‘Black Panther’ Costume Designer Ruth E. Carter’s Career Showcased in New Museum Exhibit
16th December 2020

Ruth E. Carter made history in 2019 by becoming the first Black person to win an Oscar for costume design for her work on “Black Panther.”

It was her third nomination in a career that began when Spike Lee hired her for his second feature, 1988’s “School Daze.” To date, Carter has 66 credits spanning television and film.

Is it any wonder that her life and career are now the focus of a museum exhibit? “Ruth E. Carter: Afrofuturism in Costume Design” opens on Dec. 17 at SCAD FASH Museum of Fashion + Film in Atlanta.

Variety caught up with Carter, 60, to talk about her childhood sewing machine, studying costume design and the first time she was nominated for an Oscar.

In your wildest dreams, did you ever think you’d get your own museum exhibition?

No. It’s another dream. I’m checking the box on the bucket list. [Laughs] When they came to get my sewing machine from my mom, my mother’s home caregiver took a photo of it on a dolly being rolled down the driveway. I looked at it and was like, “You’re famous.” It was surreal to see it, and it brought back memories that I have drawing on it when the console was closed and it became a desk.

What was one of the first things your designed?

I made a patchwork blazer by cutting up a lot of my jeans. But when I finished it, I was like, “I’m not wearing that thing.” My neighbor Tommy, who was a small man, was like, “I’ll wear it, Ruth.” He wore that thing all the time.

When did you first say, “I want to be a costume designer”?

I actually didn’t know what a costume designer was until I was a sophomore [at Hampton University]. I was auditioning for a play that I didn’t get, and the director said, “You can try doing costumes if you want.” I went to the library to look up what a costume designer was. I was a theater major, but we didn’t have anyone teaching costume design. I had to make up my own curriculum.

When did you realize it could be a career?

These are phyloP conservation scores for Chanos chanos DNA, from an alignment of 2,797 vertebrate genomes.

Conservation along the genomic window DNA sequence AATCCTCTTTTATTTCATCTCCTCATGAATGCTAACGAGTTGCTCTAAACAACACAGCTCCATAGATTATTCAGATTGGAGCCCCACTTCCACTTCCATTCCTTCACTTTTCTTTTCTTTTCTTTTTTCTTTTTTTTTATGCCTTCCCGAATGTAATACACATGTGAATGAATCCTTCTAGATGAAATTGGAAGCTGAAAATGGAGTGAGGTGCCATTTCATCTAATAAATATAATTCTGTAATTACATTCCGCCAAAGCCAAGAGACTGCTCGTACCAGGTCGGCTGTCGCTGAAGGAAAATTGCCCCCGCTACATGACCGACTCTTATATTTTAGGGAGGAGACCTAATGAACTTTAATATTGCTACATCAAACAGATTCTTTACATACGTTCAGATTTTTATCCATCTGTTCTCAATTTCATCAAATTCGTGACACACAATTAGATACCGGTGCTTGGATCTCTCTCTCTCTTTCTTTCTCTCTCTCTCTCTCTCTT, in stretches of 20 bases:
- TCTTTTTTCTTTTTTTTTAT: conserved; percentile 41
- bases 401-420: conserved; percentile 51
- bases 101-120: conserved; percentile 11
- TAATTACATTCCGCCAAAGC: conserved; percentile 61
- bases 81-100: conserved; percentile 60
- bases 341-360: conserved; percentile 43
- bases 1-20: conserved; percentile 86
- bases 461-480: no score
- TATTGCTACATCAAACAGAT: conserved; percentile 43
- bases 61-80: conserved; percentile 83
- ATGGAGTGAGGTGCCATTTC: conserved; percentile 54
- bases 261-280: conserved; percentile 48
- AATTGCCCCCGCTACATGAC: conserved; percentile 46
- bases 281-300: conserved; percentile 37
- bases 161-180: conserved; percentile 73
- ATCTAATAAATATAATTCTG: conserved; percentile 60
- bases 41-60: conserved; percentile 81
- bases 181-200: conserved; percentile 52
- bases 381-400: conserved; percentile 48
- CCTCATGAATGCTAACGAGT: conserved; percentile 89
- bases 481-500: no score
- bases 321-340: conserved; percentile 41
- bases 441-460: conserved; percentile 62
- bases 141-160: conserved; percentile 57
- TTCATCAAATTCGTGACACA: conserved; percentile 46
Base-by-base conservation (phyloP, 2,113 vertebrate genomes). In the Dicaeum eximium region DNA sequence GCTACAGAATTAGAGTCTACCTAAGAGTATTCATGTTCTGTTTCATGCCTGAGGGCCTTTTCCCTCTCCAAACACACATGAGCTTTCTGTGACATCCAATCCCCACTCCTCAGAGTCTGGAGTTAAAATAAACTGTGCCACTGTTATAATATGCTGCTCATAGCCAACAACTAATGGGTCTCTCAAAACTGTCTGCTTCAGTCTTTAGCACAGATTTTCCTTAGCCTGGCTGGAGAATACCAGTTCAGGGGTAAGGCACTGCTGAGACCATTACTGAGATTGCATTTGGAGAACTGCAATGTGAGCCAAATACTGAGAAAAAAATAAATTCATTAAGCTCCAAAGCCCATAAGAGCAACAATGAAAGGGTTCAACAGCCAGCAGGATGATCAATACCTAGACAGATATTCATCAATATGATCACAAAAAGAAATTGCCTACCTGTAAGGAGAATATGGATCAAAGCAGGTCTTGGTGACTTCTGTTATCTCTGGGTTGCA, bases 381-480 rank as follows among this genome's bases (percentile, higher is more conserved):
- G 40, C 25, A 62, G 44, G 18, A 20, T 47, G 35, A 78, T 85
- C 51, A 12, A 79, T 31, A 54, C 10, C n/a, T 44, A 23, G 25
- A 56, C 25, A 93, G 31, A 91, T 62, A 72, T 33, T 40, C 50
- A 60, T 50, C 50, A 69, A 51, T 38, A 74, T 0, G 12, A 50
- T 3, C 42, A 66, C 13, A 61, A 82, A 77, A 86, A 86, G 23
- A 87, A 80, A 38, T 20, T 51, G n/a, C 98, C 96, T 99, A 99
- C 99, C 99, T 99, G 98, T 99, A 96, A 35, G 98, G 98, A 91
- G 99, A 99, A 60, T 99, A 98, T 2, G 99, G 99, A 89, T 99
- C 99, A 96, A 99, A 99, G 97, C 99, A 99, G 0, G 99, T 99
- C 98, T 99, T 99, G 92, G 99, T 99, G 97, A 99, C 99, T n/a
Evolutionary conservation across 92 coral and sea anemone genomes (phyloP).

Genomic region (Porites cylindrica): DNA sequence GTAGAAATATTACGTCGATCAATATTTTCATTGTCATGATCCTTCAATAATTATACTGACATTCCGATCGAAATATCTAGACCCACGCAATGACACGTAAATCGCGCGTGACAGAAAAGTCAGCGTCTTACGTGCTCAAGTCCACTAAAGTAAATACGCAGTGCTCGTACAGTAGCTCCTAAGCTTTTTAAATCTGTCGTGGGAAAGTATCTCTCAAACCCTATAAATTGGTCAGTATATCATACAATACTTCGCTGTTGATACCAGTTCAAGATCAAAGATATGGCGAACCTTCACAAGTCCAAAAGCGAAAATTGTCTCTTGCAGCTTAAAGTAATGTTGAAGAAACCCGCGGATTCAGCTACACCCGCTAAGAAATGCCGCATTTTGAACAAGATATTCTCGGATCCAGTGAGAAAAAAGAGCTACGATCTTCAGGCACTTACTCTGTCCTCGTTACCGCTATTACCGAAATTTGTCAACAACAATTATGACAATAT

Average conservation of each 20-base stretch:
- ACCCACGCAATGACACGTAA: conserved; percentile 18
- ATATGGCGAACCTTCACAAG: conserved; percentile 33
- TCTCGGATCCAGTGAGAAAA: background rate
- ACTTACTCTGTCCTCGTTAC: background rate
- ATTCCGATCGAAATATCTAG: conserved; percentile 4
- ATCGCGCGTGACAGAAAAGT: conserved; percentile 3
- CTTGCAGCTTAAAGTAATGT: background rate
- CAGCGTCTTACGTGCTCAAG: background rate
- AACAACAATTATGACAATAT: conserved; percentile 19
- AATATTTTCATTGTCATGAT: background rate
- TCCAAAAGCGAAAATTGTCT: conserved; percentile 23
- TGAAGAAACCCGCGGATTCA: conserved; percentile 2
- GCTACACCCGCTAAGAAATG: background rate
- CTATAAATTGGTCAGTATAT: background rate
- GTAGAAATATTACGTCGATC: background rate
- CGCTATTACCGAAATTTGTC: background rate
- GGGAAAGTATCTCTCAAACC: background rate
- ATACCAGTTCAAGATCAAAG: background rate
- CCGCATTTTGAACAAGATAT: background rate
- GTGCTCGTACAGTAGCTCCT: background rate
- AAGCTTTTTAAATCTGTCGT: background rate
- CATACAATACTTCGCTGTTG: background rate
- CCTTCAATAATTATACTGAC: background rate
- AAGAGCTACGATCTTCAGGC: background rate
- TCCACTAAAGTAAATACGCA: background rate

When I started getting accolades for what I was doing at school. We did “A Raisin in the Sun,” “The Sty of the Blind Pig” and all these classics. I made a lot of the clothes myself for “Raisin in the Sun,” and a lot of the hems didn’t get finished. [Laughs] I may have been cutting those little strings off as they walked onto the stage, but it worked.

I guess you could have stapled them. My father used to do that to hem my jeans.

My husband does that today. I say to him, “Do you want me to hem those. I can properly hem those.” But he’s like, “Nope.” He doesn’t want me to touch them.

What was your first job you got a paycheck for?

I was working in theater at the Los Angeles Theater Center. It was pretty low. I was like, “How many hours did I work and how much did they give me?” It translated it to like $2 an hour. I don’t want to speak despairingly of LATC, but that’s how theater is. Half your time you’re volunteering and you don’t even realize it.

Tell me about hearing you were nominated for an Oscar the first time?

That was for “Malcolm X.” And when we started “Malcolm X,” he called me and said that we were going to do a story based on Alex Haley’s book. He said, “Don’t think about an Oscar Don’t think about that. Just do good work.” Fast forward. I got a call at about five in the morning and it was the sound mixer and he said, “You did it.” And I said, “Did what?” He said, “You got nominated.” I was working “What’s Love Got to Do With It” at the time so when I got to the set, I saw the producer Doug Chapin. I said, “Doug, come here. I got something to tell you but don’t tell anyone.” I got my day started in base camp and got Angela Bassett dressed and when I walked onto the set, everybody started clapping.”

Did you ever think you should save things because they might be in a museum exhibit one day?

[Laughs] I’m just a theater girl so when you’re done with something, it doesn’t mean that you get rid of it. You store it because you could use it again. It was really hard at the beginning because I would store things at 40 Acres and we’d come back because he did a film every year. I’d say, “Where’s that box of men’s underwear?” And they’d tell me that Spike told them to throw it out. I would be like, “That was going to save my budget!”

When is Singer going to release a Ruth E. Carter sewing machine?

Oh, that’s a good idea! Wait till they see the sewing machine in the exhibition.

You could also have a stapler named after your husband.

[Laughs]. I love that! Maybe one day.

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